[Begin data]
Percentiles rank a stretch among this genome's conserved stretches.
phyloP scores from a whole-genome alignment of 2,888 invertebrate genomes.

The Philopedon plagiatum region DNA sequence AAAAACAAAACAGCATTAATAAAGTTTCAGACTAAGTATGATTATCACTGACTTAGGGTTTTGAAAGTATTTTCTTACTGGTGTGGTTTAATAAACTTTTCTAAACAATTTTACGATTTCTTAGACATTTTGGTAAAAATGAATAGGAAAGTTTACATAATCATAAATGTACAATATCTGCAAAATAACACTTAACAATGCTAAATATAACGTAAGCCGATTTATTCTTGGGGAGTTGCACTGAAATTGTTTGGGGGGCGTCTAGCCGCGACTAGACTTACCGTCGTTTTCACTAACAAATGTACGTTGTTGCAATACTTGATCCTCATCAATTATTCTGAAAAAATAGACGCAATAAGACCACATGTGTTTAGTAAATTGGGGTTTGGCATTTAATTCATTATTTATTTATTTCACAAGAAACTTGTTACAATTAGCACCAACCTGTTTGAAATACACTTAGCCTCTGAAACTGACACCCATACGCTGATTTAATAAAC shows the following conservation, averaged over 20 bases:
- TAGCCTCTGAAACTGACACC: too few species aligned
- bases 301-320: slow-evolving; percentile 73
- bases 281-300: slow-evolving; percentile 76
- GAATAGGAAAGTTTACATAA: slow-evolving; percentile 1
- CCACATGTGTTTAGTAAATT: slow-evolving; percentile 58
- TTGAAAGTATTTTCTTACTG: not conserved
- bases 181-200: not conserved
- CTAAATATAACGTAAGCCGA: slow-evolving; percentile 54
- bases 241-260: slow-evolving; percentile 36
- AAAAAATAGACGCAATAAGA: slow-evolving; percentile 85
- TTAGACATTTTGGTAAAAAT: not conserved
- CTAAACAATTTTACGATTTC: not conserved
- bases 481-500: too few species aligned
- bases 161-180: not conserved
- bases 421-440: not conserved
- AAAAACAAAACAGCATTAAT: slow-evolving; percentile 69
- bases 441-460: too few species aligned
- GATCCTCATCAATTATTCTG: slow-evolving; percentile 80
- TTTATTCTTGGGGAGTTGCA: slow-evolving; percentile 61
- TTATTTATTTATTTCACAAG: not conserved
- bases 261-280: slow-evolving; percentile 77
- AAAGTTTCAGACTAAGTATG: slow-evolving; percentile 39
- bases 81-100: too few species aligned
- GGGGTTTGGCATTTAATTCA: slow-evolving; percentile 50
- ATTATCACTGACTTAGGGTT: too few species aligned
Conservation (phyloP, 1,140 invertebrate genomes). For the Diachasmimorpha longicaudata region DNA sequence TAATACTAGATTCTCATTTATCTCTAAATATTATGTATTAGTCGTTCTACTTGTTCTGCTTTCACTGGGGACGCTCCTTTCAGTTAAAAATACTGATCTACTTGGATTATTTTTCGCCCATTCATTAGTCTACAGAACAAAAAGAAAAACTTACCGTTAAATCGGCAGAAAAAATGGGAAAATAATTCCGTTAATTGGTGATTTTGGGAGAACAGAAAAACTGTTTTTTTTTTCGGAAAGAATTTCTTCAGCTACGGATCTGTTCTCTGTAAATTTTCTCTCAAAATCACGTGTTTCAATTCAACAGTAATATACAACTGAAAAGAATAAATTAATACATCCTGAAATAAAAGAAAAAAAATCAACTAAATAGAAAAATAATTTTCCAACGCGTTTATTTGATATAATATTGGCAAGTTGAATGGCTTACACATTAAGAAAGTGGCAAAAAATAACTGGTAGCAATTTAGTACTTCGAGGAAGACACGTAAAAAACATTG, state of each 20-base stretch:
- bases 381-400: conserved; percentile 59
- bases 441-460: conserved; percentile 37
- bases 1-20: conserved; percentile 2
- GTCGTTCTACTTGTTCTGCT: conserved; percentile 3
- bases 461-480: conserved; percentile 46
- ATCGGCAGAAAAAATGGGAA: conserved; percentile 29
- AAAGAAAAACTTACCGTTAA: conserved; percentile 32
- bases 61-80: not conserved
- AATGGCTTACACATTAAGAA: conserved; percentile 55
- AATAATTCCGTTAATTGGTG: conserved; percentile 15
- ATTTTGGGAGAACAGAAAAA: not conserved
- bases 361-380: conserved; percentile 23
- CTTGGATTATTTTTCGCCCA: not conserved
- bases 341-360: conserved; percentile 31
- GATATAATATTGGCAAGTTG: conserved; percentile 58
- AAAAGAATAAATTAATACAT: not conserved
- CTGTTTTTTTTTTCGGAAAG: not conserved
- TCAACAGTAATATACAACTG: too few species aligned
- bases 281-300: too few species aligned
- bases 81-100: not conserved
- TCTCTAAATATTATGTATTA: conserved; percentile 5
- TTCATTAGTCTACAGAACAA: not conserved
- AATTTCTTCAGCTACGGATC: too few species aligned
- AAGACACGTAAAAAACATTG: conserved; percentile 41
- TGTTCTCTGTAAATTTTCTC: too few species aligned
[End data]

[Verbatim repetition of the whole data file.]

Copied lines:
Percentiles rank a stretch among this genome's conserved stretches.
phyloP scores from a whole-genome alignment of 2,888 invertebrate genomes.

The Philopedon plagiatum region DNA sequence AAAAACAAAACAGCATTAATAAAGTTTCAGACTAAGTATGATTATCACTGACTTAGGGTTTTGAAAGTATTTTCTTACTGGTGTGGTTTAATAAACTTTTCTAAACAATTTTACGATTTCTTAGACATTTTGGTAAAAATGAATAGGAAAGTTTACATAATCATAAATGTACAATATCTGCAAAATAACACTTAACAATGCTAAATATAACGTAAGCCGATTTATTCTTGGGGAGTTGCACTGAAATTGTTTGGGGGGCGTCTAGCCGCGACTAGACTTACCGTCGTTTTCACTAACAAATGTACGTTGTTGCAATACTTGATCCTCATCAATTATTCTGAAAAAATAGACGCAATAAGACCACATGTGTTTAGTAAATTGGGGTTTGGCATTTAATTCATTATTTATTTATTTCACAAGAAACTTGTTACAATTAGCACCAACCTGTTTGAAATACACTTAGCCTCTGAAACTGACACCCATACGCTGATTTAATAAAC shows the following conservation, averaged over 20 bases:
- TAGCCTCTGAAACTGACACC: too few species aligned
- bases 301-320: slow-evolving; percentile 73
- bases 281-300: slow-evolving; percentile 76
- GAATAGGAAAGTTTACATAA: slow-evolving; percentile 1
- CCACATGTGTTTAGTAAATT: slow-evolving; percentile 58
- TTGAAAGTATTTTCTTACTG: not conserved
- bases 181-200: not conserved
- CTAAATATAACGTAAGCCGA: slow-evolving; percentile 54
- bases 241-260: slow-evolving; percentile 36
- AAAAAATAGACGCAATAAGA: slow-evolving; percentile 85
- TTAGACATTTTGGTAAAAAT: not conserved
- CTAAACAATTTTACGATTTC: not conserved
- bases 481-500: too few species aligned
- bases 161-180: not conserved
- bases 421-440: not conserved
- AAAAACAAAACAGCATTAAT: slow-evolving; percentile 69
- bases 441-460: too few species aligned
- GATCCTCATCAATTATTCTG: slow-evolving; percentile 80
- TTTATTCTTGGGGAGTTGCA: slow-evolving; percentile 61
- TTATTTATTTATTTCACAAG: not conserved
- bases 261-280: slow-evolving; percentile 77
- AAAGTTTCAGACTAAGTATG: slow-evolving; percentile 39
- bases 81-100: too few species aligned
- GGGGTTTGGCATTTAATTCA: slow-evolving; percentile 50
- ATTATCACTGACTTAGGGTT: too few species aligned
Conservation (phyloP, 1,140 invertebrate genomes). For the Diachasmimorpha longicaudata region DNA sequence TAATACTAGATTCTCATTTATCTCTAAATATTATGTATTAGTCGTTCTACTTGTTCTGCTTTCACTGGGGACGCTCCTTTCAGTTAAAAATACTGATCTACTTGGATTATTTTTCGCCCATTCATTAGTCTACAGAACAAAAAGAAAAACTTACCGTTAAATCGGCAGAAAAAATGGGAAAATAATTCCGTTAATTGGTGATTTTGGGAGAACAGAAAAACTGTTTTTTTTTTCGGAAAGAATTTCTTCAGCTACGGATCTGTTCTCTGTAAATTTTCTCTCAAAATCACGTGTTTCAATTCAACAGTAATATACAACTGAAAAGAATAAATTAATACATCCTGAAATAAAAGAAAAAAAATCAACTAAATAGAAAAATAATTTTCCAACGCGTTTATTTGATATAATATTGGCAAGTTGAATGGCTTACACATTAAGAAAGTGGCAAAAAATAACTGGTAGCAATTTAGTACTTCGAGGAAGACACGTAAAAAACATTG, state of each 20-base stretch:
- bases 381-400: conserved; percentile 59
- bases 441-460: conserved; percentile 37
- bases 1-20: conserved; percentile 2
- GTCGTTCTACTTGTTCTGCT: conserved; percentile 3
- bases 461-480: conserved; percentile 46
- ATCGGCAGAAAAAATGGGAA: conserved; percentile 29
- AAAGAAAAACTTACCGTTAA: conserved; percentile 32
- bases 61-80: not conserved
- AATGGCTTACACATTAAGAA: conserved; percentile 55
- AATAATTCCGTTAATTGGTG: conserved; percentile 15
- ATTTTGGGAGAACAGAAAAA: not conserved
- bases 361-380: conserved; percentile 23
- CTTGGATTATTTTTCGCCCA: not conserved
- bases 341-360: conserved; percentile 31
- GATATAATATTGGCAAGTTG: conserved; percentile 58
- AAAAGAATAAATTAATACAT: not conserved
- CTGTTTTTTTTTTCGGAAAG: not conserved
- TCAACAGTAATATACAACTG: too few species aligned
- bases 281-300: too few species aligned
- bases 81-100: not conserved
- TCTCTAAATATTATGTATTA: conserved; percentile 5
- TTCATTAGTCTACAGAACAA: not conserved
- AATTTCTTCAGCTACGGATC: too few species aligned
- AAGACACGTAAAAAACATTG: conserved; percentile 41
- TGTTCTCTGTAAATTTTCTC: too few species aligned